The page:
(Metagame Archive) Green Lantern Corps Preview: Dr. Light, Master of Holograms

By Ben Kalman

Master of holograms, indeed! Anyone who has faced a KnightLight deck has likely run into the power of Dr. Light at one point or another. There’s nothing quite like feeling as though you’re about to win a game, and then suddenly facing every single character you had previously KO’d. And your opponent always happens to have the initiative. Or heck, even if he or she doesn’t, there’s usually plenty of reinforcement to make sure that it doesn’t matter.

Well, here we have mini Dr. Light, a version for the Emerald Enemies who, instead of being hell-bent on destroying those pesky Teen Titans, is hell-bent on wiping Green Lantern right out of Sector 2814!

Mini Dr. Light is a smaller drop than his bigger brother, yet he ironically represents a later incarnation of the character. It’s the same old pesky Arthur Light who hated the Titans, failed to defeat them, and lost control of the Fearsome Five to Psimon, who then booted him out (bad Psimon!). Eventually, Arthur ended up dead on Apokolips while fighting for the Suicide Squad. Simply put, he was convinced that he would make a great hero. And, like everything else, Dr. Light took it on in a fit of zealotry and decided to attack Apokolips by himself. Parademons have big guns, and, well . . . the rest was history.

But these are comics! Real life doesn’t apply, and neither does death! Dr. Light found himself in the netherest of netherworlds, where he was tortured by resident demon Biff O’ Stoffles. (No, I didn’t make that up, I swear!) He was reunited there with former science lab buddy Jacob Finlay, whose spirit had haunted Arthur and blamed Arthur for his death. Biff decided it would be fun to resurrect and kill both of them every day! (Someone had obviously been reading too much Dragonlance before sitting down to write these stories . . . )

Anyhow, Biff became bored—could you honestly stand being with Dr. Light day and night for eternity? I didn’t think so. So, Biff resurrected both of them—for real this time—and sent them back to Earth, where Finlay promptly died again.

Still with me? Good. So how does this tie into Green Lantern? Well that’s the trick. Dr. Light was refused reacceptance into the Suicide Squad (it defeats the purpose of the Squad if you keep coming back to life, right?), and in his depression after failing once again at that challenging hero thing, he ran into Hal Jordan and decided that he could prove his prowess by taking out the mighty Green Lantern of Earth. But things never seem to work out for Dr. Light, do they? I mean, here is a man who got thrown out of the Fearsome Five after he created the whole darn group in the first place! So what happens this time? He gets trapped in Green Lantern’s power battery!

One year later and Green Lantern is Hal no longer. Scrub Green Lantern Kyle Rain Man . . . erm . . . Rayner is polishing the lamp when this genie pops out! That may or may not be an exaggeration, but either way, his free lodgings at Hotel Jordan turned Dr. Light into an actual Dr. Light. That is to say, he exited as pure light. This meant that Dr. Light could now fly, which our friendly Fearsome Five version couldn’t, and the new skill is reflected on his Emerald Enemies version. He also has Willpower, thanks to his exposure to Hal’s ring and the power battery, though all the will in the world doesn’t help Dr. Light accomplish anything in the comics. But I digress.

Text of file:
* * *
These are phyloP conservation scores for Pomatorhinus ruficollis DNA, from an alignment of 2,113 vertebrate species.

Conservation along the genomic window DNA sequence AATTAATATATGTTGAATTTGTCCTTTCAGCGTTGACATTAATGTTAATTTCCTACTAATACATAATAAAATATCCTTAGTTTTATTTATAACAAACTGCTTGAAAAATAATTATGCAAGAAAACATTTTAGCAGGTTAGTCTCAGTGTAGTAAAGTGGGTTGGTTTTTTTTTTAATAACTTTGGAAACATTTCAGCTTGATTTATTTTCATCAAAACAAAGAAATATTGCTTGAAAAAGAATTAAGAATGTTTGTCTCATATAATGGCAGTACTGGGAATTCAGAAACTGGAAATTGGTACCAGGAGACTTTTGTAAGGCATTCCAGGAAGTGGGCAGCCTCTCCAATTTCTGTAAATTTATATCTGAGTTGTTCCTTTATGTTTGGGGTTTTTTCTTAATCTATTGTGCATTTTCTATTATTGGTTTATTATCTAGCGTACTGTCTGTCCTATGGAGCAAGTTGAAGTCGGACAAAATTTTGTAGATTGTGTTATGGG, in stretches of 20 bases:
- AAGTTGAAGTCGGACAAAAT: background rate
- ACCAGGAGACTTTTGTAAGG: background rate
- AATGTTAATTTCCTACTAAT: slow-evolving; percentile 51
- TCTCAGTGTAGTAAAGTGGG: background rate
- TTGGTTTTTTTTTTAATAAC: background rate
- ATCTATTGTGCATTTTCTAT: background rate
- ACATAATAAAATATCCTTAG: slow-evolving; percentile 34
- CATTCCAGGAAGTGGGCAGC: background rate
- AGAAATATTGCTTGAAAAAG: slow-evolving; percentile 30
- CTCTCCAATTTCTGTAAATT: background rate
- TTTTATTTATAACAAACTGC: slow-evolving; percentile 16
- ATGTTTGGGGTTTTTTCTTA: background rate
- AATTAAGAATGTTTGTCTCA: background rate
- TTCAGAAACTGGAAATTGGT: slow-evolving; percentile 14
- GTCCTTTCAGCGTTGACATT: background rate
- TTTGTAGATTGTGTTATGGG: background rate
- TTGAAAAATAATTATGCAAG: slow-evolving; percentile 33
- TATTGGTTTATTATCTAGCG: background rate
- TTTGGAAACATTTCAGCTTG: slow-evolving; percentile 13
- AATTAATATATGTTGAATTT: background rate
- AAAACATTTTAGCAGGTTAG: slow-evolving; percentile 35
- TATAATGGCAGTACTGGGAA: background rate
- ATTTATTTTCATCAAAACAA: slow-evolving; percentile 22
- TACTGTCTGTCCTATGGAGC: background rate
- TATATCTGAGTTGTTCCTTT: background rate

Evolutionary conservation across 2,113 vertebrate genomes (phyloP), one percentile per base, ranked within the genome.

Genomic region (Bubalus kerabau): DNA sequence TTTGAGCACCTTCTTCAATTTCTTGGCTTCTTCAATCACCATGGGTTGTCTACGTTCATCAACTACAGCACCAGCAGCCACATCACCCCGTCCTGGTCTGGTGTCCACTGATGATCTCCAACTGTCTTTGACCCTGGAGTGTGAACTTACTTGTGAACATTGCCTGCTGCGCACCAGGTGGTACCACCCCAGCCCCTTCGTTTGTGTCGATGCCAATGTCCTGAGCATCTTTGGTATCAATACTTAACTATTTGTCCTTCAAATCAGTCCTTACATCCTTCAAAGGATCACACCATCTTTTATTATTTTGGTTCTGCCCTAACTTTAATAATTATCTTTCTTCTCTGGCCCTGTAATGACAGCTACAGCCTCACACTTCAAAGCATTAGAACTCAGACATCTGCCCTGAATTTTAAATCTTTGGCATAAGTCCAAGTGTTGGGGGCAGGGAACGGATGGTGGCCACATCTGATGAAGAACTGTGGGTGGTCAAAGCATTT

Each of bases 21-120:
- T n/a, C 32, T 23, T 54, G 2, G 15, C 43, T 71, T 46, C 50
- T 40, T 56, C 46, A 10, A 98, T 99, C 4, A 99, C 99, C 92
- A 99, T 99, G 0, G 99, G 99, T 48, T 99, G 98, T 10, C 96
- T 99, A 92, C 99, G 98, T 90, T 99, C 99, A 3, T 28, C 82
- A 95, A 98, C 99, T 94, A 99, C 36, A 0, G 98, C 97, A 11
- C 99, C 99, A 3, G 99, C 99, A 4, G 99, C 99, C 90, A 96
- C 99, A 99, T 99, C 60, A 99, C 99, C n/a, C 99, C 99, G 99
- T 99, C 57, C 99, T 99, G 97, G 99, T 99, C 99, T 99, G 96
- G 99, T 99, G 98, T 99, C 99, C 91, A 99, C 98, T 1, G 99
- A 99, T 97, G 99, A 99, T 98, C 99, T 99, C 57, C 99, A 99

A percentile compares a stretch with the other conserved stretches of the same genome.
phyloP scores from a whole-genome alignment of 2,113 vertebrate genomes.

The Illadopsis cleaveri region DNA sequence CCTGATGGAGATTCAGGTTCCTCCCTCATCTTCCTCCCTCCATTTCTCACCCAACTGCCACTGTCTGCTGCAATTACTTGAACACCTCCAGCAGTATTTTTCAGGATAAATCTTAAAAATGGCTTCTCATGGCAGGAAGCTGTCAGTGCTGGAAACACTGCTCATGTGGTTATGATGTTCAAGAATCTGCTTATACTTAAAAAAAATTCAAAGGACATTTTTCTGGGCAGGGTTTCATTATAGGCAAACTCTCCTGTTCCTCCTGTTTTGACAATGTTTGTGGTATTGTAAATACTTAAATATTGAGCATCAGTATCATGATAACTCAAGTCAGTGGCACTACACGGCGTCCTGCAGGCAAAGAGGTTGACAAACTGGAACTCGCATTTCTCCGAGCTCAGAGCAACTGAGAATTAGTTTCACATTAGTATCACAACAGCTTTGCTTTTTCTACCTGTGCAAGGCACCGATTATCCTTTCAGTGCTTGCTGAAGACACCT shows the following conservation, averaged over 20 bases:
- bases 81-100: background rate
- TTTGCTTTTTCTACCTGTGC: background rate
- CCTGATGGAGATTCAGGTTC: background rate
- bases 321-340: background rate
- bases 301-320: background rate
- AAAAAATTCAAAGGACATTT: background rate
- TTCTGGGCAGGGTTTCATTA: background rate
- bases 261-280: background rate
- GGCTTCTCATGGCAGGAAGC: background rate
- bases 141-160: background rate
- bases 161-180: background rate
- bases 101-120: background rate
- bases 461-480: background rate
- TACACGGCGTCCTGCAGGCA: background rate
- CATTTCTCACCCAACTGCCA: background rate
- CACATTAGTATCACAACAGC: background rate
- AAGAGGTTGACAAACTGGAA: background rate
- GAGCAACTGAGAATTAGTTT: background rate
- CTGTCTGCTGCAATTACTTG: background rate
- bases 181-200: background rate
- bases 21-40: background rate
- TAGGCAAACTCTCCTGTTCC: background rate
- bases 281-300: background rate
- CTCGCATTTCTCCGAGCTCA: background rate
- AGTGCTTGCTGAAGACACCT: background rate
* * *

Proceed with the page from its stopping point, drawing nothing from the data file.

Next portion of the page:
He’s not quite as beefy as his previous version, but his holographic power is still there. This time, he creates smaller holograms, allowing you to revive a single KO’d character, but there are some limitations. They have to be 1- or 2-drops, they have to be unique (no character with the same name in play), and he has to activate to use his power. These are some pretty hefty restrictions, but you will still find a lot of use for him in your deck. As you may or may not have noticed (depending on whether or not you’ve seen the various previews on the boards and in the gaming magazines), one of the Emerald Enemies’ greatest strengths is off-curve deck play. There are character abilities that cost a KO’d resource and there are characters, like Major Force (seen in TCGplayer), who thrive when you’ve KO’d resources. This means that you can play Dr. Light on a later turn and still bring in an extra 2 resource points for free. And an extra drop never hurts, especially when that drop comes in to play readied.

Heck, you could build an Emerald Manhunters deck with Sleeper Agents (seen in Inquest), Major Force, some KO effects, and Dr. Light. Imagine, if you will, a 12 ATK/12 DEF Major Force combined with Sleeper Agents and a certain Emerald Enemies character who can KO resources to give a nice little combat boost. Now, on turn 5, you could potentially have a 14 ATK/14 DEF Major Force, a couple of Sleeper Agents, and a 4-drop in play. Factor in a turn 6 with 3 resources, a Dr. Light . . . and ta da!, a 2-drop in addition.

On the flip side, there are one or two characters, including a specific 2-drop, that thrive while you have a lot of resources in play. This means that Dr. Light can potentially bring in a late game surprise, and you’ll still have some points left over for other recruits.

However you work him in, Dr. Light will always be a factor. He may not be the best or the brightest, but his illusions and holograms always are!

Also known by his screen name Kergillian, Ben Kalman has been involved in the Vs. community since day one. He started the first major player in the online community, the Vs. Listserv, through Yahoo! Groups, and it now boasts well over 1,300 members! For more on the Yahoo! group, go to http://web.archive.org/web/20070425140656/http://groups.yahoo.com/group/Marvel_DC_TCG


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